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 IMPACT Act Nears House Vote

The U.S. House on Tuesday may take up legislation that advocates hope will create uniform standards for measuring quality health care—and, potentially, a site-neutral payment system.

The Improving Medicare Post-Acute Care Transformation Act of 2014, better known by its nom de guerre, the IMPACT Act, aims to help Medicare regulators create a common language and common measurements for rehabilitative quality. Currently, the different sectors of post-acute care each have their own weights and measures, and advocates (and policymakers) have long despaired of making sense of it all.

House Republicans are hoping to bring IMPACT up for a vote on the suspension calendar. Bills that are thought to be noncontroversial are often placed under suspension; it limits debate on the measure and prohibits amendments or riders from being tacked on.

The danger, though, is that anything on the suspension calendar has to be approved by a two-thirds majority on the floor.

Long term and post-acute care advocates will watch Tuesday’s action closely: Many, including the American Health Care Association/National Center for Assisted Living (AHCA/NCAL), have endorsed the bill and hope to see it move quickly into law.

“Assessing improvement in areas such as functional outcomes, pressure ulcers, dementia, etc., goes a long way toward improving the health and well-being of our patients,” AHCA/NCAL President and Chief Executive Officer Mark Parkinson said in a letter to congressional leaders earlier this summer.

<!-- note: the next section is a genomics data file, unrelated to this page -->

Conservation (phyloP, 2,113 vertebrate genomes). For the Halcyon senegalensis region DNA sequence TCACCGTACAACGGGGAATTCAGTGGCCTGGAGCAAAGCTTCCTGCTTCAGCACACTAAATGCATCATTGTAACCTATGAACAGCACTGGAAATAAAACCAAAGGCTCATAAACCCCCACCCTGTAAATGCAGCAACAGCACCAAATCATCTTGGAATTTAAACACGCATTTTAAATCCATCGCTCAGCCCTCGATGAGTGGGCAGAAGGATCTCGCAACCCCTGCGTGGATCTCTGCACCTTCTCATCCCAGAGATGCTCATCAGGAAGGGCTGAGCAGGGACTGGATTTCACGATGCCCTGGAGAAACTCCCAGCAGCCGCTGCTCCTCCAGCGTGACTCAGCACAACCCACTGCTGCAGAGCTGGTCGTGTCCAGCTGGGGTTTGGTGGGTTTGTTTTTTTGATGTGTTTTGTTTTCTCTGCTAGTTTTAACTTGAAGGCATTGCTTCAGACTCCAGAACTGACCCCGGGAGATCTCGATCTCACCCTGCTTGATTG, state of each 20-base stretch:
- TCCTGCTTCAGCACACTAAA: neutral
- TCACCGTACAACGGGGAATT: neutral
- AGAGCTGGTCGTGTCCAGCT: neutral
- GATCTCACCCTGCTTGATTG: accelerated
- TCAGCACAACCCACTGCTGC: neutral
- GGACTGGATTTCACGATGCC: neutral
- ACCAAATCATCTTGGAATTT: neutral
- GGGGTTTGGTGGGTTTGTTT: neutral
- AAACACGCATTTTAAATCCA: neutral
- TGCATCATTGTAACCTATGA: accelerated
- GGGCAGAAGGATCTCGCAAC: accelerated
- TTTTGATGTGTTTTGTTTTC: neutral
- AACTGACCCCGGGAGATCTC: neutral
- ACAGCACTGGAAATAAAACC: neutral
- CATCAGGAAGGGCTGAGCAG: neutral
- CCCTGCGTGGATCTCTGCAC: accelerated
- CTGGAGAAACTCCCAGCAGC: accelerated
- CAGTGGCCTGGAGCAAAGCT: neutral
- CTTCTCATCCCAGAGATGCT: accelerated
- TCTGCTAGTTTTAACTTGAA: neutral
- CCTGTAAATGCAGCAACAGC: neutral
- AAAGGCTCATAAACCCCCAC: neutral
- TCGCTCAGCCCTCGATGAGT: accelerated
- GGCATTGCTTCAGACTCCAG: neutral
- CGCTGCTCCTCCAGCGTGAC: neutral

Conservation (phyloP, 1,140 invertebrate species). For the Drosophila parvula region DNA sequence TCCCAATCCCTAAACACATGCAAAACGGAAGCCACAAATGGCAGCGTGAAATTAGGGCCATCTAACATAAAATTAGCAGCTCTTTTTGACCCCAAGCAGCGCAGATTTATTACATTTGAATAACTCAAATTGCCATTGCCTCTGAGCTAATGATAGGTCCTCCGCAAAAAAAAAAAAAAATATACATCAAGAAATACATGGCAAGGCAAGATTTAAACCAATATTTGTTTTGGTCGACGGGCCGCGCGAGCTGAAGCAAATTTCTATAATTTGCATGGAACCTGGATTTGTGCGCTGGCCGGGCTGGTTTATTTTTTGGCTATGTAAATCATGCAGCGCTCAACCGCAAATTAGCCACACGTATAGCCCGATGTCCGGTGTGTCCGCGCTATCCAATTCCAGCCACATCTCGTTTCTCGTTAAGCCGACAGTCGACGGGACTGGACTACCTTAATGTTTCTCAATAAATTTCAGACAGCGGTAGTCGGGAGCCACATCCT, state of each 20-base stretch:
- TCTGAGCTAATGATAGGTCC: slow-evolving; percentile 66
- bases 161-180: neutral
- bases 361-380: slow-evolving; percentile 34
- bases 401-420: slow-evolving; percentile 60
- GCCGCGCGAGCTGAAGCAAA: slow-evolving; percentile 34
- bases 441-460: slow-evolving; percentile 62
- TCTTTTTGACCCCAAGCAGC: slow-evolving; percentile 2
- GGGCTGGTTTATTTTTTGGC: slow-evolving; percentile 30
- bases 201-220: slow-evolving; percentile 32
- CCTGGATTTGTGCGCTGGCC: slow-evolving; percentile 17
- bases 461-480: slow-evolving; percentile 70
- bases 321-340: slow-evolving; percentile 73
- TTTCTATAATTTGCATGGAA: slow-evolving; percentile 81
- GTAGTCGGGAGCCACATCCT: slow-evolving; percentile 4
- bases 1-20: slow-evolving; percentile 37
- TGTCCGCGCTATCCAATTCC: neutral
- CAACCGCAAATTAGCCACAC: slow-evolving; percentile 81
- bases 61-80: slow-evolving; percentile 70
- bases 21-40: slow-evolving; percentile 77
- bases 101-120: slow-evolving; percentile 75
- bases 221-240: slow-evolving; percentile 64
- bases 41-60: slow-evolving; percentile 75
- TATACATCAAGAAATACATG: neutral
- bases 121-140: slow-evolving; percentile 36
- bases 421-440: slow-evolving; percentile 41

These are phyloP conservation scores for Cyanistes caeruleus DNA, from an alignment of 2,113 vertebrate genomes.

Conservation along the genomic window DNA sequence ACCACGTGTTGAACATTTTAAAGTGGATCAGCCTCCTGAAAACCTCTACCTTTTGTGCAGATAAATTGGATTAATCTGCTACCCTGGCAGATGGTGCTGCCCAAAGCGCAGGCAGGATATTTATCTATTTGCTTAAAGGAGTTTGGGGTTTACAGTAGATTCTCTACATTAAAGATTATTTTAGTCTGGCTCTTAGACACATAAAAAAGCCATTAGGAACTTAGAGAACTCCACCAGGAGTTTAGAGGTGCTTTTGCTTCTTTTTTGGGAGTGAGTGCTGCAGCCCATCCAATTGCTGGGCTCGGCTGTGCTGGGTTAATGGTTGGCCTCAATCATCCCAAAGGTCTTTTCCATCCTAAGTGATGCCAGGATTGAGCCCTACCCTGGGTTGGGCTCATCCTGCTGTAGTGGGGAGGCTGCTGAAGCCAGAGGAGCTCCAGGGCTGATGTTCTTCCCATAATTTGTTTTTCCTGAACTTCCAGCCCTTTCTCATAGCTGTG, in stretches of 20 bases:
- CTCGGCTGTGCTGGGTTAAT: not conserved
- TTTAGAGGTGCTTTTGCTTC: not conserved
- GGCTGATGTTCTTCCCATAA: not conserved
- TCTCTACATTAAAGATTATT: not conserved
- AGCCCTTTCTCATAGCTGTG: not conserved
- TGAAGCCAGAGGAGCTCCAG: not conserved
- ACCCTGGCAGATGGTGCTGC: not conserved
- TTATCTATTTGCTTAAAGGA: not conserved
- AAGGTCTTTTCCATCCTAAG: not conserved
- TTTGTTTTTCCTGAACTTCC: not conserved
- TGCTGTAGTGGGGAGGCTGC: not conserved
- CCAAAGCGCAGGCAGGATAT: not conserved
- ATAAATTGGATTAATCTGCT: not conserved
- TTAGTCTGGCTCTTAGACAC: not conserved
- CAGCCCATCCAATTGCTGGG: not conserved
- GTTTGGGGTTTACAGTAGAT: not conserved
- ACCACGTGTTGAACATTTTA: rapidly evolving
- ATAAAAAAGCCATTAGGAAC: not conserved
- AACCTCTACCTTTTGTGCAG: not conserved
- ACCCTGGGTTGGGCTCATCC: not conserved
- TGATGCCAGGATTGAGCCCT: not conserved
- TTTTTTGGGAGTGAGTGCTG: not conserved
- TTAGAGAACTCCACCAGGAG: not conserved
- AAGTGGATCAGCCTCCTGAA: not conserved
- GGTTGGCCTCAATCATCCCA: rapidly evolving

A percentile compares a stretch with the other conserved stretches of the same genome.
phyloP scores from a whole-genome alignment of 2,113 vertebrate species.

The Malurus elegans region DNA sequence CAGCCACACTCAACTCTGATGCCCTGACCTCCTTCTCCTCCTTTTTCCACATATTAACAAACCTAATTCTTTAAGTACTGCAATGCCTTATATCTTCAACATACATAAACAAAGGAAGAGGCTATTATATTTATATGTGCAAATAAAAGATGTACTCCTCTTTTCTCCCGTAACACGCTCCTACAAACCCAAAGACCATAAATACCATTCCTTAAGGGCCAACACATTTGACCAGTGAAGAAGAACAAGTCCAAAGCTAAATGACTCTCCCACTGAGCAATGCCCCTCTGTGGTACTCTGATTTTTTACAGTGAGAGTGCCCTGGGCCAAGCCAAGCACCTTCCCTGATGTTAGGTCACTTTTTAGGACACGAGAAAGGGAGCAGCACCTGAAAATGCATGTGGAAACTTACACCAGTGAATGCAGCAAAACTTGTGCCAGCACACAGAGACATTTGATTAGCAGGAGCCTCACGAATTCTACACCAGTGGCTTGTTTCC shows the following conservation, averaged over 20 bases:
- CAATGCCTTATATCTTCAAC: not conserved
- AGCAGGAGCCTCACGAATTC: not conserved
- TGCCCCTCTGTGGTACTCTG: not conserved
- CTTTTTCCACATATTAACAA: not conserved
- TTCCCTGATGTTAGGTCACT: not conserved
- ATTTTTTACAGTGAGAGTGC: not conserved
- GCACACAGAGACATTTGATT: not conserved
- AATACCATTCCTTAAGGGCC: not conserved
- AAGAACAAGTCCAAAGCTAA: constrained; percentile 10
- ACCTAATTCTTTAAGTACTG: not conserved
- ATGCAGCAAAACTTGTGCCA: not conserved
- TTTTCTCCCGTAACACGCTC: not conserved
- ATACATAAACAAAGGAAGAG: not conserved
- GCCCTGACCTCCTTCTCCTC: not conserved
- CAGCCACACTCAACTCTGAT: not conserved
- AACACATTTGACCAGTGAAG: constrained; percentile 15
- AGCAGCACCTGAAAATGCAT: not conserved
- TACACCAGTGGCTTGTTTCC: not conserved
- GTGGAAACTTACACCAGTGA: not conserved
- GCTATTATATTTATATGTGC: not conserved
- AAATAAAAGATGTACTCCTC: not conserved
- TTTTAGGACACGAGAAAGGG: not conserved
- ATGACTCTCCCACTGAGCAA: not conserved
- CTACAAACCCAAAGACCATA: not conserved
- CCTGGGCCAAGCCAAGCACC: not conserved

Parkinson and others also say they’re cheered by language in the bill that would require regulators to make providers’ quality measures public—a la Nursing Home Compare today—but also would require quality ratings to be given to patients and their families before they’re released to post-acute care providers. “This vital information will only help patients and family members with the very personal and anxious decision they face after being discharged from an acute-care setting,” Parkinson’s letter says.

It’s not just IMPACT’s immediate reforms that have caught provider advocates’ eyes.

“Finally, we are encouraged that this legislation moves us as a profession toward a more balanced, site-neutral payment model,” Parkinson’s letter said. “Currently, the Medicare system reimburses each type of … provider according to different payment methodologies. Existing payment policies focus on phases of a patient’s illness defined by a specific service site, rather than on the characteristics or care needs of the patient. As a result, patients with similar clinical profiles may be treated in different settings at different costs to Medicare. The IMPACT Act goal to use measures in payment models—as well as how to risk-adjust for those measures—should be applauded.”

If the bill is passed in the House, it will move to the Senate. Its main backers in the House are Ways & Means Committee Chairman Dave Camp (R-Mich.) and committee Ranking Member Sander Levin (D-Mich.). On the Senate side, Finance Committee Chairman Ron Wyden (D-Ore.) and Ranking Member Orrin Hatch (R-Utah) are IMPACT’s shepherds.

Bill Myers is Provider’s senior editor. Email him at Follow him on Twitter, @ProviderMyers

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